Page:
The old building was cold, its concrete walls never absorbing the day’s sunlight. A small heater that sat in the middle of the room, its metal bars glowing a fiery, hellish red but spreading little enough heat beyond the foot or two of air right around it. The owner of the little room sat huddled by it, shirtless, with a sweatshirt draped over his back. The warmth on his chest almost felt as if there was another body there, pressed close to his.
He knew he should be working, spewing word after word onto the blank screen, crafting some sort of pseudo-intelligent babble that his dissertation adviser would eat up. A disturbing image of turds wrapped inside scones came to his mind; it seemed oddly fitting, though nauseatingly easy to imagine. He put his fingers up to the heater and marveled, as if he were four again, at the way the light shone right through his fingers, making the nails shine with the blood moving under it. The thought of blood always made him begin to hear his pulse knocking through his ears.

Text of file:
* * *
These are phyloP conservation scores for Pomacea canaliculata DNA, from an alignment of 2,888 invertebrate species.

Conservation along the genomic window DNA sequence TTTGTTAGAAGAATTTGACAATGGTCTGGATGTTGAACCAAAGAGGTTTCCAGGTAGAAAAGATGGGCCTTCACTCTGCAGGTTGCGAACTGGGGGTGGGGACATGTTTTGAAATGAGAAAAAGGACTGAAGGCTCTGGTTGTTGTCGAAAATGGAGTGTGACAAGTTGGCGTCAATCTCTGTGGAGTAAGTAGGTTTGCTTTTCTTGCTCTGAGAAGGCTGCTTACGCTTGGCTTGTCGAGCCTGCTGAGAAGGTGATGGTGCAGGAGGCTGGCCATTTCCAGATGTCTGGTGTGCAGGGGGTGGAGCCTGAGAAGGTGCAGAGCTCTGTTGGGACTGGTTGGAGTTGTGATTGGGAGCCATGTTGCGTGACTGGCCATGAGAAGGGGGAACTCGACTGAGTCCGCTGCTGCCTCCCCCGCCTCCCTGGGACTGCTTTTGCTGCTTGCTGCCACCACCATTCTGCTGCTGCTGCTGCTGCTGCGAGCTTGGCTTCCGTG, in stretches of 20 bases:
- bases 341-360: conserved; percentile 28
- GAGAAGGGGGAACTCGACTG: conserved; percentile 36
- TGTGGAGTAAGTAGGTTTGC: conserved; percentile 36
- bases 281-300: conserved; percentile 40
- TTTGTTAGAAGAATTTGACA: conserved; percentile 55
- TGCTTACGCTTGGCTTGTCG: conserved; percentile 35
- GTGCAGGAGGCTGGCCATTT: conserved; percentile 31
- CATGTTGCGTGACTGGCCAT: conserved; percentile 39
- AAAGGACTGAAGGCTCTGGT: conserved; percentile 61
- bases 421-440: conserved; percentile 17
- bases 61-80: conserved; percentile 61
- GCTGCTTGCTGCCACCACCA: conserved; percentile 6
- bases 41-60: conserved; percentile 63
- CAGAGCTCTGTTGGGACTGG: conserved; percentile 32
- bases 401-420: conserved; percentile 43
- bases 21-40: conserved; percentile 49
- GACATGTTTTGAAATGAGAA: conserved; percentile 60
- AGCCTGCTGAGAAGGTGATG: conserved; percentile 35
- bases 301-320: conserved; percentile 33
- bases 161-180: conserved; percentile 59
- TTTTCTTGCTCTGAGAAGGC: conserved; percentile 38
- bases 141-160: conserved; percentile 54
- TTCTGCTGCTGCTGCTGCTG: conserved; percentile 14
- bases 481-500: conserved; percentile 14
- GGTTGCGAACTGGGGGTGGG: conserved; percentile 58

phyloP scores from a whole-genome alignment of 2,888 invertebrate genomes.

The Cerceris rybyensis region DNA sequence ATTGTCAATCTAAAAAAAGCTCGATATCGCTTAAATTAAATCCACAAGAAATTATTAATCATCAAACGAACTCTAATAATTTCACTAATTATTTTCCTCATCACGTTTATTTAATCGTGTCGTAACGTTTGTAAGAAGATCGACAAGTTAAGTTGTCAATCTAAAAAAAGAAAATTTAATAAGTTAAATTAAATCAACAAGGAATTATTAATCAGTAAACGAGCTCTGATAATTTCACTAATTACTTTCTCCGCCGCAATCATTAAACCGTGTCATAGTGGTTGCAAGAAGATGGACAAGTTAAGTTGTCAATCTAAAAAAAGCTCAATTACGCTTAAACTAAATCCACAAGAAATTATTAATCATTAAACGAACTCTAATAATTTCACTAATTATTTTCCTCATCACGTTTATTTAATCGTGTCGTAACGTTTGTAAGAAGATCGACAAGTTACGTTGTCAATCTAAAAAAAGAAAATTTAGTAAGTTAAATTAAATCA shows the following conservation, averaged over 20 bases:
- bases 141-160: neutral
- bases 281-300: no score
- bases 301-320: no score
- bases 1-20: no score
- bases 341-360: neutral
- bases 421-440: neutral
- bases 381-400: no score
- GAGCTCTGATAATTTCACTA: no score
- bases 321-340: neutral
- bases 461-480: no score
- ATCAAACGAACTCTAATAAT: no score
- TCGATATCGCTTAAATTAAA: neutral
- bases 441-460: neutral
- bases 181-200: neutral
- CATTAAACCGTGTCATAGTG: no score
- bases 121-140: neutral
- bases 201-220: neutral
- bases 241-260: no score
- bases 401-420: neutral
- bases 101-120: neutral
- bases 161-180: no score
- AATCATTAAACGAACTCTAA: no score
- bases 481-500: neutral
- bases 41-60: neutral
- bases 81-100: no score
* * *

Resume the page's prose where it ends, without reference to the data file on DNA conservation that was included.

Her pulse had always been discernible in her stomach, right where his hand rested when they slept, curled up, their two pairs of cold feet trying to soothe each other in vain. That had been a long time ago. There had been others in his bed since, but they either didn’t spend the night or didn’t fit into the curve of his body quite as well. Besides, they’d all wanted to be the small spoon, and he often needed to be hugged himself, comforted in sleep by the presence of someone at his back. It was one of his only child-like traits. Otherwise, he was often too grown-up, he was told. Even in college, he’d never been as free as he should have been, as easy in himself.
The balcony door blew open and a sharp wind stung him. Getting up, his sweatshirt dropped to the floor, and he felt assaulted as he stepped over the heater, into the harsh breeze. He had to fight to close the door.